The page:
So, next time you’re stuck on a big problem, pull out your journal and just start writing about the challenge and potential solutions for 30 minutes. You’re likely to be shocked by the creative, flexible insights and ideas you come up with.

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5. Bring in Diverse Voices and Perspectives

If we want to change our narrow thinking, we have to widen the network of who we’re talking to and getting support from.

We all have different experiences—and, therefore, different perspectives based on those experiences. A lawyer is likely to look at a problem one way, whereas an engineer is likely to look at it an entirely different way. And that’s why diversity is so important. The more diverse your workplace, social circle, or community, the more flexible and creative your ideas will be—simply because you’re getting feedback from many different perspectives that you wouldn’t have recognized otherwise.

When you’re feeling stuck or like you can’t find a new way to solve a problem, consult with someone with a totally different voice. For example, if your sales team is having a problem at work, see what the marketing or product development departments think of it. Or if you’re struggling to communicate with your spouse, consider couple’s counseling with a therapist or clergy.

If we keep talking to the same people and spaces, we’re likely to begin to narrow our thinking and, therefore, have less flexible and creative ideas. But if our ideas are constantly being challenged or if we’re constantly introduced to new perspectives, we’re a lot more likely to become more flexible thinkers and find creative solutions we never would have discovered otherwise.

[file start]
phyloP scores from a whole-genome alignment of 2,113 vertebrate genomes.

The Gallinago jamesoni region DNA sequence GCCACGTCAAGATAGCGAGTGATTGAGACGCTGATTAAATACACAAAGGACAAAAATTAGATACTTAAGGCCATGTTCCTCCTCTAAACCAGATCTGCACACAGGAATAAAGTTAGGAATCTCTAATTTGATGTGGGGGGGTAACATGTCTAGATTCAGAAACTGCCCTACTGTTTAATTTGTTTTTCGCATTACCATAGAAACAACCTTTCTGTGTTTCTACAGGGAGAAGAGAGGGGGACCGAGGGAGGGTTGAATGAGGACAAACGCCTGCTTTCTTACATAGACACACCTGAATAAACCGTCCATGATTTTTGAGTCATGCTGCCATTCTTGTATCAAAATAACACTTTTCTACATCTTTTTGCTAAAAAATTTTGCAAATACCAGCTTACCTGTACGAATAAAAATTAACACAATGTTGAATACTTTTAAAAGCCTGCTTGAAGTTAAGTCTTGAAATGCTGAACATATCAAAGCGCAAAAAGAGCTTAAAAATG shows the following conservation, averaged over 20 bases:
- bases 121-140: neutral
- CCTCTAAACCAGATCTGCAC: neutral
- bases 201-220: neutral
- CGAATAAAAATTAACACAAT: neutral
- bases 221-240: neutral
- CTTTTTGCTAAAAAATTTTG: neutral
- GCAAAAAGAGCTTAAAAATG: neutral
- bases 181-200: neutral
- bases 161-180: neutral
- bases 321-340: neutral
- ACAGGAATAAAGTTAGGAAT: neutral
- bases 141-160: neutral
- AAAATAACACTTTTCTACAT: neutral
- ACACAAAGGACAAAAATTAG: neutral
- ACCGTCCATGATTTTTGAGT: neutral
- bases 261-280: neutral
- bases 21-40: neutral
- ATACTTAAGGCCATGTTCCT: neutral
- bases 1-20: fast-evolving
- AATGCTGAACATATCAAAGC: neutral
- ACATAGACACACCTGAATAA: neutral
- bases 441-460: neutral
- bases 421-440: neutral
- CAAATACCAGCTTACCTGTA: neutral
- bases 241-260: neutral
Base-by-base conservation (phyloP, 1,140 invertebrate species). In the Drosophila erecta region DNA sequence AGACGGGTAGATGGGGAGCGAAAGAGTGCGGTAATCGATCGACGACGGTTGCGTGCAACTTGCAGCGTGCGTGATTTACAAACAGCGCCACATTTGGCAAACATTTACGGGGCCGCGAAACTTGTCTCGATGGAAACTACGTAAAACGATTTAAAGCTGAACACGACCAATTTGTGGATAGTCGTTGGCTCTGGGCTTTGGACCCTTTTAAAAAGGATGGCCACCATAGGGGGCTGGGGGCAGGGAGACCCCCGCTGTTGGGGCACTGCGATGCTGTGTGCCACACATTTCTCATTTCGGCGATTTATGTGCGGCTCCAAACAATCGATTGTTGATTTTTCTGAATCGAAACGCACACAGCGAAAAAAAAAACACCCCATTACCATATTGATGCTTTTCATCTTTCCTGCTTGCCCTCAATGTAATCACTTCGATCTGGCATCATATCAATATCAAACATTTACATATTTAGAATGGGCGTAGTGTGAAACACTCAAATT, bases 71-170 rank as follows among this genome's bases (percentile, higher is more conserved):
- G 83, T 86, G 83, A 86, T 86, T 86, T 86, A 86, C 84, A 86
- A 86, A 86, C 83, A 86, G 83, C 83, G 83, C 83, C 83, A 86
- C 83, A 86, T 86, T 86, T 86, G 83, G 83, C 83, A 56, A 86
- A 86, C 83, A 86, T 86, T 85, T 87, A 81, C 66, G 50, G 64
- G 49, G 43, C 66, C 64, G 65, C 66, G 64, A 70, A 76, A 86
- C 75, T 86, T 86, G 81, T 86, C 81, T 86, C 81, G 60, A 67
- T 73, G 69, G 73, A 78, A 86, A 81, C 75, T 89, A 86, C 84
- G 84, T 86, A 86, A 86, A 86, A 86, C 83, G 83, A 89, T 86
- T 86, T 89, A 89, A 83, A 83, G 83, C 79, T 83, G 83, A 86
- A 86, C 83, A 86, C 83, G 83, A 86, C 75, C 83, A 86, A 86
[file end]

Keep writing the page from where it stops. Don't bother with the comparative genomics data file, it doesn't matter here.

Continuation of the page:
The Bottom Line

When we engage in flexible thinking, we can bend what previously felt like an immovable situation. Roadblocks and challenges actually become fodder for innovation and push us to become more creative. And instead of fearing “problems,” we can see them as opportunities to make things better—for ourselves, our families, our colleagues, our customers, or our communities.

By focusing on the overarching goal, (temporarily) taking our mind off the problem, looking to outside sources of inspiration, journaling and brainstorming, and bringing in diverse perspectives, we can become more flexible thinkers and solve most problems that come our way.

In our fast-paced, ever-changing world, flexible thinking is quickly becoming one of the most important and prized skills to possess. No matter what problems arise, you can handle them with ease if you’re just a little flexible and creative.

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Featured photo credit: Kaleidico via unsplash.com

Reference